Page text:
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Sale Sharks preparing to attack while Worcester Warriors slip deeper into trouble
IT’S time for Richard Hill to wake up and smell the coffee.
The Warriors boss refuses to countenance his side are in a relegation battle, but that is exactly what their wretched Aviva Premiership form is dragging them in to.
Sale’s hapless beginning to the current campaign allowed an air of complacency to creep in at Worcester. A feeling of ‘we’ll be fine because Sale are going down’.
Seven games into the season, Worcester had racked up a healthy 15 points, while the men from the north-west had a paltry two. Four games later and the margin had increased to 24 points to seven in Worcester’s favour.
However, the Sharks’ expensively-assembled squad possesses far too much talent to be written off before Christmas.
Steve Diamond’s men have started to find some form and were good value for their 33-27 win over Worcester at Salford City Stadium at the end of December.
Following their 26-25 win over London Welsh at the Kassam Stadium yesterday, the Sharks are now menacingly circling the Warriors boat, just seven points away from reeling them in.
Worcester’s comfortable cushion between them and the bottom three of London Welsh, London Irish and Sale is evaporating by the week and Hill needs to do something fast to arrest his side’s slump.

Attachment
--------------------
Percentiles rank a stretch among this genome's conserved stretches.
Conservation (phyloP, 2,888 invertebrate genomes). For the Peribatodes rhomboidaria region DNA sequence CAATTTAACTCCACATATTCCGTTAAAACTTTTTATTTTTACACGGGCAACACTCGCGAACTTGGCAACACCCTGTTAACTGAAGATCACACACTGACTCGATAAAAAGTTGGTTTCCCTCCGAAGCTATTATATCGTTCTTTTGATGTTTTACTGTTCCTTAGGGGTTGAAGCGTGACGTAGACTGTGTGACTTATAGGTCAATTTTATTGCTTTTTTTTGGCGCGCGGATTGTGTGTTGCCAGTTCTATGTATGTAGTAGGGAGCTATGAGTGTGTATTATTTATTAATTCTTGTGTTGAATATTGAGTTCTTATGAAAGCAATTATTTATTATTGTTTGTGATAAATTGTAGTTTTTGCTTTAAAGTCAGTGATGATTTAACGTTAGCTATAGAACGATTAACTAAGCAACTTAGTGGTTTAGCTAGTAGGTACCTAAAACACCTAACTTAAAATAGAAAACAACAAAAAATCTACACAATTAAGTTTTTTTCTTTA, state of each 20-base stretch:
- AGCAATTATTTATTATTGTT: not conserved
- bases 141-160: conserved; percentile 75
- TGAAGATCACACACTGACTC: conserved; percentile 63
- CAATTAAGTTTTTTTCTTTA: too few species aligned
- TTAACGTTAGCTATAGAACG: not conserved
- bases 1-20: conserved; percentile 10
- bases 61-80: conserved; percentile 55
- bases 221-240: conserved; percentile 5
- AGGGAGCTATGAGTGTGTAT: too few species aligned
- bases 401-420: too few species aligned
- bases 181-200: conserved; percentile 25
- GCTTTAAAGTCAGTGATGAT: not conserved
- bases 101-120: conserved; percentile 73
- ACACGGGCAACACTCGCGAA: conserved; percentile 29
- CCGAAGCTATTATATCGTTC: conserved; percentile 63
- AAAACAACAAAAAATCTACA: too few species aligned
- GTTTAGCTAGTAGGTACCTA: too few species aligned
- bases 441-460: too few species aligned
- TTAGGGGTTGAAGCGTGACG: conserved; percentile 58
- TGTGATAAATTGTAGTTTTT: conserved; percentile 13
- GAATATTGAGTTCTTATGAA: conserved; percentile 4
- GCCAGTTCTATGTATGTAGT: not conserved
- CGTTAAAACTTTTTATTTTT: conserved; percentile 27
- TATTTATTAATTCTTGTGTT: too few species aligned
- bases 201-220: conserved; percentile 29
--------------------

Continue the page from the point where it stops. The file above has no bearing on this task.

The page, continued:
It is almost as though Hill’s Warriors are trying to run before they can walk.
It is commendable that Hill and his coaching staff are trying to implement an expansive, running style of rugby never before employed by a Worcester team.
However, it is nothing short of foolhardy trying to operate such a game-plan behind a pack of forwards that is more often than not on the back foot.
Quite what is going on with Worcester’s pack at the moment is almost too difficult to say.
The line-out is unreliable to say the least and, against Saints on Saturday, they conceded several penalties on their own scrum put-in and were continually out-muscled by the visiting pack — even with a man advantage during the yellow card absences of England duo Dylan Hartley and Courtney Lawes.
Discipline is another major Achilles’ heel for Worcester.
Neil Best’s sin-binning against his former club at the weekend was Warriors’ 15th yellow card of the season, which averages out at a staggering one-per-game, while Hill’s side are almost always on the wrong side of the penalty count.
When you are struggling to make progress up the table, such indiscipline is a major hindrance and needs to be addressed rapidly if Worcester are to have any hope of salvaging a once-promising campaign.